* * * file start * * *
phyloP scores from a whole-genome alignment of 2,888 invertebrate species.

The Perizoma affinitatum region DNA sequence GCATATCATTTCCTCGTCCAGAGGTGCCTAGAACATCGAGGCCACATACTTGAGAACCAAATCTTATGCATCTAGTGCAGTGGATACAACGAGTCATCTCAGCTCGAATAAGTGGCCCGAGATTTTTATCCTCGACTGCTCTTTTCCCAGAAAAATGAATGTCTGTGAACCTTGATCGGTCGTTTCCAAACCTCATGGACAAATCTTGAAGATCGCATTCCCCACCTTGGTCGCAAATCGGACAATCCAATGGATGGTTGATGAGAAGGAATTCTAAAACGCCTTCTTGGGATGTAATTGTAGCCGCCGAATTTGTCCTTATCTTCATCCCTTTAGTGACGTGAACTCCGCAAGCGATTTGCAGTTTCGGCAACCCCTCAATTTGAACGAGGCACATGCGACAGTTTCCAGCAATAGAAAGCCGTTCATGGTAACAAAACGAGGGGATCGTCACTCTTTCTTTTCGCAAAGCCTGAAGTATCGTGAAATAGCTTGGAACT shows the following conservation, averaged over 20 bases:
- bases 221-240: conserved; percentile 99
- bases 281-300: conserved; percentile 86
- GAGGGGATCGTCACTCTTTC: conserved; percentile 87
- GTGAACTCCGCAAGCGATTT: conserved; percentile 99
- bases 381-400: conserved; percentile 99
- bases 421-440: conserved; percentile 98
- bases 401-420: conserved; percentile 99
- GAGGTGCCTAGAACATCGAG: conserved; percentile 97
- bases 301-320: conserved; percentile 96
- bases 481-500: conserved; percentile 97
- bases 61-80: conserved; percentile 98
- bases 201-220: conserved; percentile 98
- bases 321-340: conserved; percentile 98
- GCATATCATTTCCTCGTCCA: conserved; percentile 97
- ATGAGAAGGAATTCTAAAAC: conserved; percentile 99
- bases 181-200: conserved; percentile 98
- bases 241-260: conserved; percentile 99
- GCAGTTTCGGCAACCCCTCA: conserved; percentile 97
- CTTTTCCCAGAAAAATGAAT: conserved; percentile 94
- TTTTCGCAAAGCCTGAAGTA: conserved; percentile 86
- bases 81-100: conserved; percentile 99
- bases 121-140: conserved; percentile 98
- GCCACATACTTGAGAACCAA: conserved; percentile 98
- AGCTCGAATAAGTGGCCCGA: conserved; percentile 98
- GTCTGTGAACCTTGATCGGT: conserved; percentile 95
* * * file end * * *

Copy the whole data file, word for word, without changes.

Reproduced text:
phyloP scores from a whole-genome alignment of 2,888 invertebrate species.

The Perizoma affinitatum region DNA sequence GCATATCATTTCCTCGTCCAGAGGTGCCTAGAACATCGAGGCCACATACTTGAGAACCAAATCTTATGCATCTAGTGCAGTGGATACAACGAGTCATCTCAGCTCGAATAAGTGGCCCGAGATTTTTATCCTCGACTGCTCTTTTCCCAGAAAAATGAATGTCTGTGAACCTTGATCGGTCGTTTCCAAACCTCATGGACAAATCTTGAAGATCGCATTCCCCACCTTGGTCGCAAATCGGACAATCCAATGGATGGTTGATGAGAAGGAATTCTAAAACGCCTTCTTGGGATGTAATTGTAGCCGCCGAATTTGTCCTTATCTTCATCCCTTTAGTGACGTGAACTCCGCAAGCGATTTGCAGTTTCGGCAACCCCTCAATTTGAACGAGGCACATGCGACAGTTTCCAGCAATAGAAAGCCGTTCATGGTAACAAAACGAGGGGATCGTCACTCTTTCTTTTCGCAAAGCCTGAAGTATCGTGAAATAGCTTGGAACT shows the following conservation, averaged over 20 bases:
- bases 221-240: conserved; percentile 99
- bases 281-300: conserved; percentile 86
- GAGGGGATCGTCACTCTTTC: conserved; percentile 87
- GTGAACTCCGCAAGCGATTT: conserved; percentile 99
- bases 381-400: conserved; percentile 99
- bases 421-440: conserved; percentile 98
- bases 401-420: conserved; percentile 99
- GAGGTGCCTAGAACATCGAG: conserved; percentile 97
- bases 301-320: conserved; percentile 96
- bases 481-500: conserved; percentile 97
- bases 61-80: conserved; percentile 98
- bases 201-220: conserved; percentile 98
- bases 321-340: conserved; percentile 98
- GCATATCATTTCCTCGTCCA: conserved; percentile 97
- ATGAGAAGGAATTCTAAAAC: conserved; percentile 99
- bases 181-200: conserved; percentile 98
- bases 241-260: conserved; percentile 99
- GCAGTTTCGGCAACCCCTCA: conserved; percentile 97
- CTTTTCCCAGAAAAATGAAT: conserved; percentile 94
- TTTTCGCAAAGCCTGAAGTA: conserved; percentile 86
- bases 81-100: conserved; percentile 99
- bases 121-140: conserved; percentile 98
- GCCACATACTTGAGAACCAA: conserved; percentile 98
- AGCTCGAATAAGTGGCCCGA: conserved; percentile 98
- GTCTGTGAACCTTGATCGGT: conserved; percentile 95